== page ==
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I'm reading a book by a Christian author which purports to illuminate some miraculous coincidence between blood moon tetrads and Jewish festivals. One thing that he does without any explanation is that he calculates exact dates of Jewish festivals before Gregorian reformation and before the 4th century, when fixation of Jewish leap years probably took place. Moreover, he goes on to calculate dates of Jewish festivals even BCE! The author seems to be using some online converters, possibly http://calcuworld.com/calendar-calculators/hebrew-calendar-converter/, which allows even BCE calculations.

So my question is: How to calculate a 2nd century Jewish festival date in both Jewish and Gregorian calendars beyond any doubt? Hebcal for example tells me that 17 April 162 CE is 15 Nissan 3922. Can I believe that? If not, why?

Thank you for answers. If there is an explanation already anywhere on the Internet, I do apologize, but I've been searching a lot and found nothing on this so far.

  • Relevant: What is the significance of a Blood Moon in Judaism? - includes explanation of why blood moons might overlap with Jewish festivals. – Rish Aug 25 '17 at 8:06
  • The Gregorian calendar has changed over time. I don't think this would be possible to do. In addition, what about leap years? – ezra Aug 25 '17 at 17:03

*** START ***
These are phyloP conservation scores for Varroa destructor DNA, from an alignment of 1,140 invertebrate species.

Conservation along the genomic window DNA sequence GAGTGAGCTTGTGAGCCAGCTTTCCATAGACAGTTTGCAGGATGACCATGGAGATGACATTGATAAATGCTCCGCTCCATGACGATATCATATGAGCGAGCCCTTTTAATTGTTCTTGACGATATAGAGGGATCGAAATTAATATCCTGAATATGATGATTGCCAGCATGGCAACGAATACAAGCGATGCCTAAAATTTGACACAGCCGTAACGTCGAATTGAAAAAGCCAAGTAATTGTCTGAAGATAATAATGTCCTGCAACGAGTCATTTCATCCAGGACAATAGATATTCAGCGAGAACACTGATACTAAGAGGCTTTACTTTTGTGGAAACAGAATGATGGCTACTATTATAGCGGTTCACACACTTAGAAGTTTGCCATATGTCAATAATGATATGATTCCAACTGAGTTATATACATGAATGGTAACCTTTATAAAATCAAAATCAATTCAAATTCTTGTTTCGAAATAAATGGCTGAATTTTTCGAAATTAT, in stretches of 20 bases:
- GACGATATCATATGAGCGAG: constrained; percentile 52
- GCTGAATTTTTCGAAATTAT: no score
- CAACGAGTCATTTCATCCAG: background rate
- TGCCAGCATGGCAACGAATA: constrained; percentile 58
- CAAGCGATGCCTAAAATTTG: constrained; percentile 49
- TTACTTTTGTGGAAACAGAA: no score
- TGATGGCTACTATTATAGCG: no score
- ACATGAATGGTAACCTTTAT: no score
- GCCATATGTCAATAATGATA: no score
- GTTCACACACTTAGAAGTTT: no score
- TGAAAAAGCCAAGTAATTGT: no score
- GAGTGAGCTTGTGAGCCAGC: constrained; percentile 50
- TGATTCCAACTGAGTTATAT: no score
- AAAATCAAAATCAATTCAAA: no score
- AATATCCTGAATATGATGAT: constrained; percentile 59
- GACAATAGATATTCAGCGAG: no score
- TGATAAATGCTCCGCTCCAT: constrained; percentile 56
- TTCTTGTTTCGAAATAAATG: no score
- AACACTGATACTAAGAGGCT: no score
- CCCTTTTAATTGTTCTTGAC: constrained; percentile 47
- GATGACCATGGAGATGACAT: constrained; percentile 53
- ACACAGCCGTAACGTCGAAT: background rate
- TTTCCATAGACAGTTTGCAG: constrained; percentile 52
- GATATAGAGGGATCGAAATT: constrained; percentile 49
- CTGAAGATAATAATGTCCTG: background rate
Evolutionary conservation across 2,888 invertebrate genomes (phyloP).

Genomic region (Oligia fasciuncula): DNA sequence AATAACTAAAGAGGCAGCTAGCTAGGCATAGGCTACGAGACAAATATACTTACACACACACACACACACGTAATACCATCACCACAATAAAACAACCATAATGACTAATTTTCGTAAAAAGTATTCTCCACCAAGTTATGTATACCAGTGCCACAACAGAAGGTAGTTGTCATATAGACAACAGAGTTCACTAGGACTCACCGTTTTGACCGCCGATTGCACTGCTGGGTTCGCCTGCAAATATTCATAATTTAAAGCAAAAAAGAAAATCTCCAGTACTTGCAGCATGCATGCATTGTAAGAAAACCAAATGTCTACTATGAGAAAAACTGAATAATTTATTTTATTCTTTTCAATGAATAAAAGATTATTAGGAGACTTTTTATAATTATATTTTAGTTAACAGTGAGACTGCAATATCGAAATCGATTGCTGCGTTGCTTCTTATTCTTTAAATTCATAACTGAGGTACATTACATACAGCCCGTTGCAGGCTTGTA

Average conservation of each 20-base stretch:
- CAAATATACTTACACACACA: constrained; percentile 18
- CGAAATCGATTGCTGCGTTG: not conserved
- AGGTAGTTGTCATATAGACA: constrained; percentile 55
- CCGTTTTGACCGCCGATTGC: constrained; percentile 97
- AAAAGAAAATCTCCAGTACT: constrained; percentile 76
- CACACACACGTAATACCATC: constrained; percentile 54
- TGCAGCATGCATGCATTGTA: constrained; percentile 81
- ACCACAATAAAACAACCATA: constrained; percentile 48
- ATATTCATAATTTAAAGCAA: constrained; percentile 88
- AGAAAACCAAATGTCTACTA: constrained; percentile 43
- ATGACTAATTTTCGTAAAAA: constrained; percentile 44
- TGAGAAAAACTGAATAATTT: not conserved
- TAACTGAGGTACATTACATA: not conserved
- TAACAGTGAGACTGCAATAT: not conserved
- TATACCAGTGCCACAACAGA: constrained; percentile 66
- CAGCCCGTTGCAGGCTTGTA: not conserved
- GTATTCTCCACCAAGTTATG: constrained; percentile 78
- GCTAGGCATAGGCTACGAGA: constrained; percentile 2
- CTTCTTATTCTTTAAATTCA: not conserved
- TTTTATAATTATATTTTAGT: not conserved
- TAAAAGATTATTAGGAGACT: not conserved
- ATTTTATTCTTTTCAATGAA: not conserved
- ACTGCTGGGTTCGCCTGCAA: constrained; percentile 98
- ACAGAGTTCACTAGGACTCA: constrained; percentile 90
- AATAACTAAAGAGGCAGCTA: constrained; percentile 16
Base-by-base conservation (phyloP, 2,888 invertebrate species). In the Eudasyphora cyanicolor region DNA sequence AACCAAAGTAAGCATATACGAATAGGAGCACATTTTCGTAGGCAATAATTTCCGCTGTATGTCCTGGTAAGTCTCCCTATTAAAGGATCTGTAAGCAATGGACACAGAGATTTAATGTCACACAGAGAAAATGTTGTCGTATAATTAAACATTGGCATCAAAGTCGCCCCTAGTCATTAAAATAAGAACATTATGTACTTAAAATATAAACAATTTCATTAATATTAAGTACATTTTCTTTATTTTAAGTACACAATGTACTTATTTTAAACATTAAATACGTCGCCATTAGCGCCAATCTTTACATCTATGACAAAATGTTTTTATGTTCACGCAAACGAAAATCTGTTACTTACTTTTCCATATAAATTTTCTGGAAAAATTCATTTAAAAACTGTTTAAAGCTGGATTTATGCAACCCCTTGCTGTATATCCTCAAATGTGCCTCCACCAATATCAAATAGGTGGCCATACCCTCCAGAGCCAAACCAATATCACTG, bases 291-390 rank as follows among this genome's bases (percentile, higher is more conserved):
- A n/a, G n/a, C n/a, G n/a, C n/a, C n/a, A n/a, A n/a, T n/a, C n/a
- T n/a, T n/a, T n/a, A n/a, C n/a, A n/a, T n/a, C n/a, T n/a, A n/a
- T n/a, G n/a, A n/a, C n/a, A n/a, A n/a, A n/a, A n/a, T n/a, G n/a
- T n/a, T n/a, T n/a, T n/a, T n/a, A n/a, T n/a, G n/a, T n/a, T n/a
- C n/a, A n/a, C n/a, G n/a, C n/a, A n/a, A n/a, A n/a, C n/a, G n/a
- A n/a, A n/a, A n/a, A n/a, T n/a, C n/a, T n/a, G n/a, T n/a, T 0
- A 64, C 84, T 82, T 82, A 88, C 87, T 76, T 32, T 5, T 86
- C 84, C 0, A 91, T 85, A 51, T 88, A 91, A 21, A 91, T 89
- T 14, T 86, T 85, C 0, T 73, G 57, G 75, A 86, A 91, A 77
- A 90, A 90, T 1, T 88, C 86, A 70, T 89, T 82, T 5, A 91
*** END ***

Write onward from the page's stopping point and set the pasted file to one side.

• Calculations of Jewish calendar are vague (and non-consensual) at best even until the medieval period (vide Calendar & Community). Backwards extrapolations of the modern Hebrew calendar, classical lunar Hebrew calendar and (proleptic) Gregorian calendar are described in Calendrical Calculations. – Argon Aug 27 '17 at 1:40
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It is not possible to know exactly when a given date would have fallen before the calendar fixing. Each month would be 29 or 30 days depending on when the moon came out. With clouds, you could have a bunch of long months.

Therefore, without records of when the new month was declared each month, it is impossible.

The best you can get is an approximate, based on calculations with the current fixed calendar.

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    About how good an approximation can you get? Is there a known upper bound on the error? – Double AA Aug 25 '17 at 13:46
  • @DoubleAA Since the tekufah and the positioning of the chagim had to be correct, the upper bound could be calculated. Also the astronomical conjunction and estimated time of first seeing could also be calculated. This should allow a decent estimate of the maximum difference. Of course this would not show the reference in the solar calendar in use at that time. – sabbahillel Aug 25 '17 at 16:08

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